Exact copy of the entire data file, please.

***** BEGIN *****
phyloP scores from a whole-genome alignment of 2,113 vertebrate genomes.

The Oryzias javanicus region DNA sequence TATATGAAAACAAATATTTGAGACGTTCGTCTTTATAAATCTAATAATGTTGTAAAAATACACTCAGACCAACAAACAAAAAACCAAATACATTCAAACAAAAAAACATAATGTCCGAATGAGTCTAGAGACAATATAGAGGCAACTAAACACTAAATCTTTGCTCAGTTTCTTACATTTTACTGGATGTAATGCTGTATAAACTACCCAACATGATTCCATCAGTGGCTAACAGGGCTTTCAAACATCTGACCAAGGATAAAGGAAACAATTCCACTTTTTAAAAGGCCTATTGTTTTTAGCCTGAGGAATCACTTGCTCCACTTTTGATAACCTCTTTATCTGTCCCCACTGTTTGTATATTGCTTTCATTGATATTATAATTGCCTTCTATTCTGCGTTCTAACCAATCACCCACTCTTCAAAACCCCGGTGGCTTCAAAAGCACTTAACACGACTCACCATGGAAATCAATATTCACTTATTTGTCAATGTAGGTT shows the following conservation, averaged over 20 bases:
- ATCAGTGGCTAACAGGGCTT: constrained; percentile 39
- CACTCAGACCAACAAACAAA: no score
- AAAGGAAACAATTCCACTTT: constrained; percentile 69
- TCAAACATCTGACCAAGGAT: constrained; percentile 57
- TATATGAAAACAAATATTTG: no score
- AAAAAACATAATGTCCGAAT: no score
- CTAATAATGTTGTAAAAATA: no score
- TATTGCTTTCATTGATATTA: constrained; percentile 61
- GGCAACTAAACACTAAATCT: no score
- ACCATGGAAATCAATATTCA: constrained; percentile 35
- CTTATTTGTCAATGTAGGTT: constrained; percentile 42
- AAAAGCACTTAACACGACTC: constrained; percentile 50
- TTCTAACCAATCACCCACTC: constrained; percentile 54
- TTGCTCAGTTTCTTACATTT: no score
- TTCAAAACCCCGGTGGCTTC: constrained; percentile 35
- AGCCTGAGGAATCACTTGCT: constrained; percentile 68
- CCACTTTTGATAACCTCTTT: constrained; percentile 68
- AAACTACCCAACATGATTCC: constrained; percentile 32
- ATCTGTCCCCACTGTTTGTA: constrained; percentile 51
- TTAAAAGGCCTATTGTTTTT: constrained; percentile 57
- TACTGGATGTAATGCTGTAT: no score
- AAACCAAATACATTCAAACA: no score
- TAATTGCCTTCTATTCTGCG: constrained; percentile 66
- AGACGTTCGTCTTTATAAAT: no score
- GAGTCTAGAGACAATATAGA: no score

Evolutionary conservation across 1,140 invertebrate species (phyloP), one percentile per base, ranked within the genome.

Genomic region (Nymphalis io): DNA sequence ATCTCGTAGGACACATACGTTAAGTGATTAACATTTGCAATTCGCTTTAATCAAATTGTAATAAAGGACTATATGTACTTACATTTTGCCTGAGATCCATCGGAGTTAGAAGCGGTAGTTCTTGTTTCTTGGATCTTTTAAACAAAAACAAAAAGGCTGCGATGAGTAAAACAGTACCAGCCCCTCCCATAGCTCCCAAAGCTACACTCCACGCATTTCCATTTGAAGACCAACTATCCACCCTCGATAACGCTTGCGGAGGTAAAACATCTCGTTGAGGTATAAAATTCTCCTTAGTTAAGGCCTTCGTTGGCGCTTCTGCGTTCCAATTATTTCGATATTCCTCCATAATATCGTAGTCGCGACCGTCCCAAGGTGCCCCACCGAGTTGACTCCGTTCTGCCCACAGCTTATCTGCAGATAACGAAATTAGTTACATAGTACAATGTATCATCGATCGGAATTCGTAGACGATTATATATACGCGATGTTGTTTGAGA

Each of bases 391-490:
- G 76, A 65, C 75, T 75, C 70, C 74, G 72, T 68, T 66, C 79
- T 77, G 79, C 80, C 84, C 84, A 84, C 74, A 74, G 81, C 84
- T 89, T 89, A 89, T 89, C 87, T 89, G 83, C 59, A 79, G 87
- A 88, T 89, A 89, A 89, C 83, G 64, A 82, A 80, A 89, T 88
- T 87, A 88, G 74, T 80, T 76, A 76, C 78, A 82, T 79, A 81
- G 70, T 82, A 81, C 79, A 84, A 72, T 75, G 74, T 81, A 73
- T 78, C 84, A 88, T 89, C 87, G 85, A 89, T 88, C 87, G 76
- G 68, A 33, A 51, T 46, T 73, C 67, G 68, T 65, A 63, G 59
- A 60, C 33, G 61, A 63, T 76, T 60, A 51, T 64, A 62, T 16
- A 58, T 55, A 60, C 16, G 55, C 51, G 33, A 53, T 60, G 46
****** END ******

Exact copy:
phyloP scores from a whole-genome alignment of 2,113 vertebrate genomes.

The Oryzias javanicus region DNA sequence TATATGAAAACAAATATTTGAGACGTTCGTCTTTATAAATCTAATAATGTTGTAAAAATACACTCAGACCAACAAACAAAAAACCAAATACATTCAAACAAAAAAACATAATGTCCGAATGAGTCTAGAGACAATATAGAGGCAACTAAACACTAAATCTTTGCTCAGTTTCTTACATTTTACTGGATGTAATGCTGTATAAACTACCCAACATGATTCCATCAGTGGCTAACAGGGCTTTCAAACATCTGACCAAGGATAAAGGAAACAATTCCACTTTTTAAAAGGCCTATTGTTTTTAGCCTGAGGAATCACTTGCTCCACTTTTGATAACCTCTTTATCTGTCCCCACTGTTTGTATATTGCTTTCATTGATATTATAATTGCCTTCTATTCTGCGTTCTAACCAATCACCCACTCTTCAAAACCCCGGTGGCTTCAAAAGCACTTAACACGACTCACCATGGAAATCAATATTCACTTATTTGTCAATGTAGGTT shows the following conservation, averaged over 20 bases:
- ATCAGTGGCTAACAGGGCTT: constrained; percentile 39
- CACTCAGACCAACAAACAAA: no score
- AAAGGAAACAATTCCACTTT: constrained; percentile 69
- TCAAACATCTGACCAAGGAT: constrained; percentile 57
- TATATGAAAACAAATATTTG: no score
- AAAAAACATAATGTCCGAAT: no score
- CTAATAATGTTGTAAAAATA: no score
- TATTGCTTTCATTGATATTA: constrained; percentile 61
- GGCAACTAAACACTAAATCT: no score
- ACCATGGAAATCAATATTCA: constrained; percentile 35
- CTTATTTGTCAATGTAGGTT: constrained; percentile 42
- AAAAGCACTTAACACGACTC: constrained; percentile 50
- TTCTAACCAATCACCCACTC: constrained; percentile 54
- TTGCTCAGTTTCTTACATTT: no score
- TTCAAAACCCCGGTGGCTTC: constrained; percentile 35
- AGCCTGAGGAATCACTTGCT: constrained; percentile 68
- CCACTTTTGATAACCTCTTT: constrained; percentile 68
- AAACTACCCAACATGATTCC: constrained; percentile 32
- ATCTGTCCCCACTGTTTGTA: constrained; percentile 51
- TTAAAAGGCCTATTGTTTTT: constrained; percentile 57
- TACTGGATGTAATGCTGTAT: no score
- AAACCAAATACATTCAAACA: no score
- TAATTGCCTTCTATTCTGCG: constrained; percentile 66
- AGACGTTCGTCTTTATAAAT: no score
- GAGTCTAGAGACAATATAGA: no score

Evolutionary conservation across 1,140 invertebrate species (phyloP), one percentile per base, ranked within the genome.

Genomic region (Nymphalis io): DNA sequence ATCTCGTAGGACACATACGTTAAGTGATTAACATTTGCAATTCGCTTTAATCAAATTGTAATAAAGGACTATATGTACTTACATTTTGCCTGAGATCCATCGGAGTTAGAAGCGGTAGTTCTTGTTTCTTGGATCTTTTAAACAAAAACAAAAAGGCTGCGATGAGTAAAACAGTACCAGCCCCTCCCATAGCTCCCAAAGCTACACTCCACGCATTTCCATTTGAAGACCAACTATCCACCCTCGATAACGCTTGCGGAGGTAAAACATCTCGTTGAGGTATAAAATTCTCCTTAGTTAAGGCCTTCGTTGGCGCTTCTGCGTTCCAATTATTTCGATATTCCTCCATAATATCGTAGTCGCGACCGTCCCAAGGTGCCCCACCGAGTTGACTCCGTTCTGCCCACAGCTTATCTGCAGATAACGAAATTAGTTACATAGTACAATGTATCATCGATCGGAATTCGTAGACGATTATATATACGCGATGTTGTTTGAGA

Each of bases 391-490:
- G 76, A 65, C 75, T 75, C 70, C 74, G 72, T 68, T 66, C 79
- T 77, G 79, C 80, C 84, C 84, A 84, C 74, A 74, G 81, C 84
- T 89, T 89, A 89, T 89, C 87, T 89, G 83, C 59, A 79, G 87
- A 88, T 89, A 89, A 89, C 83, G 64, A 82, A 80, A 89, T 88
- T 87, A 88, G 74, T 80, T 76, A 76, C 78, A 82, T 79, A 81
- G 70, T 82, A 81, C 79, A 84, A 72, T 75, G 74, T 81, A 73
- T 78, C 84, A 88, T 89, C 87, G 85, A 89, T 88, C 87, G 76
- G 68, A 33, A 51, T 46, T 73, C 67, G 68, T 65, A 63, G 59
- A 60, C 33, G 61, A 63, T 76, T 60, A 51, T 64, A 62, T 16
- A 58, T 55, A 60, C 16, G 55, C 51, G 33, A 53, T 60, G 46